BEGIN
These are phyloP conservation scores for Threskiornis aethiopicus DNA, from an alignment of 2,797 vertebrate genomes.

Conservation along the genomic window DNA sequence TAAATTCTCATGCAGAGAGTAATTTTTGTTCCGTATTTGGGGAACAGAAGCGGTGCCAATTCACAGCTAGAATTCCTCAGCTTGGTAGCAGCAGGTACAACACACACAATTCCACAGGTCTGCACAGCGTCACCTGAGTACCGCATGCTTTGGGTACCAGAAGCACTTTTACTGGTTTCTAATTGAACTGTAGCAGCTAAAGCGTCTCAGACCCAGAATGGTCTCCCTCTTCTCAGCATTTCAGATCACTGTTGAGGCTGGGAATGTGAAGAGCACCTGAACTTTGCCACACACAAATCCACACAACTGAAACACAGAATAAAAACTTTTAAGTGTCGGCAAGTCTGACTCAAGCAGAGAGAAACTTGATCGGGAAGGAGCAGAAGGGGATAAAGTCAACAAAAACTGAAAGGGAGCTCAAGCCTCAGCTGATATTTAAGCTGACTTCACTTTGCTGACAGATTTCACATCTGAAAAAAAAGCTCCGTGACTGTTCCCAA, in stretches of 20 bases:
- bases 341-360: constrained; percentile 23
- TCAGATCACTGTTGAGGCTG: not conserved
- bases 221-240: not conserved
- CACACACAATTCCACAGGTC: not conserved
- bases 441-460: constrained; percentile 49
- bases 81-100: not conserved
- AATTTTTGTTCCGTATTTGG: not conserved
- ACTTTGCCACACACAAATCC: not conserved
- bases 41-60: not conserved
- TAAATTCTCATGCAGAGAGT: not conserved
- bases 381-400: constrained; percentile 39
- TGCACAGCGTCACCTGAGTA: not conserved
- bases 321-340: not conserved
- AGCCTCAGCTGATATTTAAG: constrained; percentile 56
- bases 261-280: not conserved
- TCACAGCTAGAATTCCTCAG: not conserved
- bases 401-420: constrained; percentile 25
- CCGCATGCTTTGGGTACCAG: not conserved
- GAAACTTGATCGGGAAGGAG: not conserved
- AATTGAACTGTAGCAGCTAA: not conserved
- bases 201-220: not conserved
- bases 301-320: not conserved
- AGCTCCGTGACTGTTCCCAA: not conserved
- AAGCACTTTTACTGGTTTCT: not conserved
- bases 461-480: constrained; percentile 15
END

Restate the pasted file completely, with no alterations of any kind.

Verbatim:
These are phyloP conservation scores for Threskiornis aethiopicus DNA, from an alignment of 2,797 vertebrate genomes.

Conservation along the genomic window DNA sequence TAAATTCTCATGCAGAGAGTAATTTTTGTTCCGTATTTGGGGAACAGAAGCGGTGCCAATTCACAGCTAGAATTCCTCAGCTTGGTAGCAGCAGGTACAACACACACAATTCCACAGGTCTGCACAGCGTCACCTGAGTACCGCATGCTTTGGGTACCAGAAGCACTTTTACTGGTTTCTAATTGAACTGTAGCAGCTAAAGCGTCTCAGACCCAGAATGGTCTCCCTCTTCTCAGCATTTCAGATCACTGTTGAGGCTGGGAATGTGAAGAGCACCTGAACTTTGCCACACACAAATCCACACAACTGAAACACAGAATAAAAACTTTTAAGTGTCGGCAAGTCTGACTCAAGCAGAGAGAAACTTGATCGGGAAGGAGCAGAAGGGGATAAAGTCAACAAAAACTGAAAGGGAGCTCAAGCCTCAGCTGATATTTAAGCTGACTTCACTTTGCTGACAGATTTCACATCTGAAAAAAAAGCTCCGTGACTGTTCCCAA, in stretches of 20 bases:
- bases 341-360: constrained; percentile 23
- TCAGATCACTGTTGAGGCTG: not conserved
- bases 221-240: not conserved
- CACACACAATTCCACAGGTC: not conserved
- bases 441-460: constrained; percentile 49
- bases 81-100: not conserved
- AATTTTTGTTCCGTATTTGG: not conserved
- ACTTTGCCACACACAAATCC: not conserved
- bases 41-60: not conserved
- TAAATTCTCATGCAGAGAGT: not conserved
- bases 381-400: constrained; percentile 39
- TGCACAGCGTCACCTGAGTA: not conserved
- bases 321-340: not conserved
- AGCCTCAGCTGATATTTAAG: constrained; percentile 56
- bases 261-280: not conserved
- TCACAGCTAGAATTCCTCAG: not conserved
- bases 401-420: constrained; percentile 25
- CCGCATGCTTTGGGTACCAG: not conserved
- GAAACTTGATCGGGAAGGAG: not conserved
- AATTGAACTGTAGCAGCTAA: not conserved
- bases 201-220: not conserved
- bases 301-320: not conserved
- AGCTCCGTGACTGTTCCCAA: not conserved
- AAGCACTTTTACTGGTTTCT: not conserved
- bases 461-480: constrained; percentile 15